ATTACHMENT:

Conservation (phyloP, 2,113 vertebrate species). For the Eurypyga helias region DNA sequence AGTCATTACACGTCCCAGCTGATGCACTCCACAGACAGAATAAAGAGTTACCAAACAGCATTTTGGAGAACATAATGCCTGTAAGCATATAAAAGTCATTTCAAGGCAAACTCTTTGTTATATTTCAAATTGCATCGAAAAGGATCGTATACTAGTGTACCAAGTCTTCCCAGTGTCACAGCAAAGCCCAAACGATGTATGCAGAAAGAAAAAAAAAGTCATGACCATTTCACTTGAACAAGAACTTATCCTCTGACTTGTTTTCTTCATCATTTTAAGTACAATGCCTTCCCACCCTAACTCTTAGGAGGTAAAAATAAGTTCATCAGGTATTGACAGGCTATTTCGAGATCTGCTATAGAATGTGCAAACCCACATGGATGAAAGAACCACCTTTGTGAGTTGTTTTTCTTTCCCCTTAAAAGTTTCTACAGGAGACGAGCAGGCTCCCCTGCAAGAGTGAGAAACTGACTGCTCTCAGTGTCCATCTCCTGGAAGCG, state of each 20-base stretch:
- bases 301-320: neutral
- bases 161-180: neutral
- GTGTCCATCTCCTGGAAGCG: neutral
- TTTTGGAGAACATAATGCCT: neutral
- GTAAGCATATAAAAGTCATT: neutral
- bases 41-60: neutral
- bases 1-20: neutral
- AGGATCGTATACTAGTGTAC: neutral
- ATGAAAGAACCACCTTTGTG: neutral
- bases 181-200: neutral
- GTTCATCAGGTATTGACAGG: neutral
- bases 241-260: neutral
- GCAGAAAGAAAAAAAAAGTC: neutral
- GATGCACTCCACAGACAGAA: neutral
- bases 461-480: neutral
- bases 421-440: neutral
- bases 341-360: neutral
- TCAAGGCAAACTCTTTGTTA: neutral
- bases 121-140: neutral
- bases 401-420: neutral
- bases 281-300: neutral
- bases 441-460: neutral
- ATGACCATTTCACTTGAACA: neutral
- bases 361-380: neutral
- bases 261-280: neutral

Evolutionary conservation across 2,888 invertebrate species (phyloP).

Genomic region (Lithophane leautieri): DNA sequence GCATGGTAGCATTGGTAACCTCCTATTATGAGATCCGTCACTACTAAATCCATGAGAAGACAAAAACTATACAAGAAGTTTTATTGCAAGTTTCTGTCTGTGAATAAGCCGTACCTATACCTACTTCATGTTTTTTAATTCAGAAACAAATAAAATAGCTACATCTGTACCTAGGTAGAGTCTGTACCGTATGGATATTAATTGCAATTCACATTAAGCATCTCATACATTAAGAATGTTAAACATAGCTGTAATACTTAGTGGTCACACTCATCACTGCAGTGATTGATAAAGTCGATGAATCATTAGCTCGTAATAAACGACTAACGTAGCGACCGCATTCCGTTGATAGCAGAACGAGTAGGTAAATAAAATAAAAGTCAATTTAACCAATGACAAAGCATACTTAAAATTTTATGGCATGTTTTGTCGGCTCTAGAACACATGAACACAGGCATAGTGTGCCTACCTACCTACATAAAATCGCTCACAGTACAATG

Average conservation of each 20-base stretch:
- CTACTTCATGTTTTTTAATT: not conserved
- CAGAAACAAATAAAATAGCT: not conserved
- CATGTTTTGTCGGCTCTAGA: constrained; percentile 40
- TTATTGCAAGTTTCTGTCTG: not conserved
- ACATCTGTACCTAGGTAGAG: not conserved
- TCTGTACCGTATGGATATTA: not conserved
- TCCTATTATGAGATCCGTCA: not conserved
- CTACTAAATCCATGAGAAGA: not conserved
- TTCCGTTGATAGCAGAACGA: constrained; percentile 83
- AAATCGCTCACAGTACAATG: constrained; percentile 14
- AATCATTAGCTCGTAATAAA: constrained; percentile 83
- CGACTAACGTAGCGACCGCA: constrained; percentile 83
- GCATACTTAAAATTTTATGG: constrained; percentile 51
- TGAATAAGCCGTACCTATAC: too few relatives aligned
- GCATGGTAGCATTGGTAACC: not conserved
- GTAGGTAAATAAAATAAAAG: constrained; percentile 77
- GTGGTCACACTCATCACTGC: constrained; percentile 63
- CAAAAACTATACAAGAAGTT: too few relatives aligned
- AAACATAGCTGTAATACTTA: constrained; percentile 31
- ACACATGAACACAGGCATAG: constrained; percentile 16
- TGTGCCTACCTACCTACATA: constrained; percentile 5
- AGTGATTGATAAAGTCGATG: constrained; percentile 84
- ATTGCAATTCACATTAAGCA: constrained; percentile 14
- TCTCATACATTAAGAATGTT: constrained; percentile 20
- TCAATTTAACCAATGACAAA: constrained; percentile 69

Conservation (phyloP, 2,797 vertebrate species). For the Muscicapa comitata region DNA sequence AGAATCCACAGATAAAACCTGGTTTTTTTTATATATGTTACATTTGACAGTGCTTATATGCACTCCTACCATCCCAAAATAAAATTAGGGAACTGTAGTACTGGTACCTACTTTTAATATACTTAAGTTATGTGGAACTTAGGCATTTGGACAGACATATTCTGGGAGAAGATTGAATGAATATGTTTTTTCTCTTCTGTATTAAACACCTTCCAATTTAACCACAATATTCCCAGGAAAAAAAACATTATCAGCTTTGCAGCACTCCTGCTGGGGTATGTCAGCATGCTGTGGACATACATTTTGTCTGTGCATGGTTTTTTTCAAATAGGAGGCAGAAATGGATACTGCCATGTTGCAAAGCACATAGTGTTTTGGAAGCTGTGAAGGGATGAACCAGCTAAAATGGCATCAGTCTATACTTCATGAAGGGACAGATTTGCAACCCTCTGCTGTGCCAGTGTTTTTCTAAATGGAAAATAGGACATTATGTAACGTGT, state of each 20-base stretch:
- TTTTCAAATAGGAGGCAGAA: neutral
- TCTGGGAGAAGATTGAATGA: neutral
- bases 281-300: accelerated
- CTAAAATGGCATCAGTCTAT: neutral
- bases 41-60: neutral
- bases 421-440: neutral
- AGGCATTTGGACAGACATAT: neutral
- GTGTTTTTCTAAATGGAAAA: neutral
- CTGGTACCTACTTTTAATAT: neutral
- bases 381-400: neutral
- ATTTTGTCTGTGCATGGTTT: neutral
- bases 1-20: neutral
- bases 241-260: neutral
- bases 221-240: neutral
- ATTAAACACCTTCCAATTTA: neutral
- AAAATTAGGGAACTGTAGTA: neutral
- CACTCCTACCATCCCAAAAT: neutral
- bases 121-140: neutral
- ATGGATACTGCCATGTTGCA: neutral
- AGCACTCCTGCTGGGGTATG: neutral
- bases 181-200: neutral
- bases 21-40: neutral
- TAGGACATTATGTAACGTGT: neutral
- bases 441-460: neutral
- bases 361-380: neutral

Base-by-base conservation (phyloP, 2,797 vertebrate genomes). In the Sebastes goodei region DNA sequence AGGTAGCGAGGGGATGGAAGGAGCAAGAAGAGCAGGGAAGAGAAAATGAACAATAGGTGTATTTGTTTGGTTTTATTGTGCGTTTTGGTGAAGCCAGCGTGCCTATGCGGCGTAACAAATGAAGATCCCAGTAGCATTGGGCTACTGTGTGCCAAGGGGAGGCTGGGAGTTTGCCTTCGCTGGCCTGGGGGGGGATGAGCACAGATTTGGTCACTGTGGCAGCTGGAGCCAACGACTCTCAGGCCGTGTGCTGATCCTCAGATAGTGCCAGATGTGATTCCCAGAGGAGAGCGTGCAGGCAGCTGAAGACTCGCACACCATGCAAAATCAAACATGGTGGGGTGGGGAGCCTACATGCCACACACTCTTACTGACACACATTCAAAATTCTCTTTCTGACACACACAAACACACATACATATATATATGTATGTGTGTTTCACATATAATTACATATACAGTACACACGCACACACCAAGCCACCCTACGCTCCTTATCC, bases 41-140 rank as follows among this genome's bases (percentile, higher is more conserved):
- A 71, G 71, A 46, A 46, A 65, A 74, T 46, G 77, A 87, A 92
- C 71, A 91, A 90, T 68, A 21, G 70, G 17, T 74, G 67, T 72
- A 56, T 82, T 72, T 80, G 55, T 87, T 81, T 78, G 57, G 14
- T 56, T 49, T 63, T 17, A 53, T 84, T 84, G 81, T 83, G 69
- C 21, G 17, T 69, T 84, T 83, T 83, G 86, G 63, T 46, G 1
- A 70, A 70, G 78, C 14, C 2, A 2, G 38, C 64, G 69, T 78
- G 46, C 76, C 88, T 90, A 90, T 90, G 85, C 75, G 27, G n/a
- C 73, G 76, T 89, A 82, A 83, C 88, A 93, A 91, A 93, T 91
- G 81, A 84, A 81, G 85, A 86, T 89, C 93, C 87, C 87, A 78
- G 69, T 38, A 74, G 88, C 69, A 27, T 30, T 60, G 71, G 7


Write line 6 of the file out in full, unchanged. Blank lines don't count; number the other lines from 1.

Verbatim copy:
- GTAAGCATATAAAAGTCATT: neutral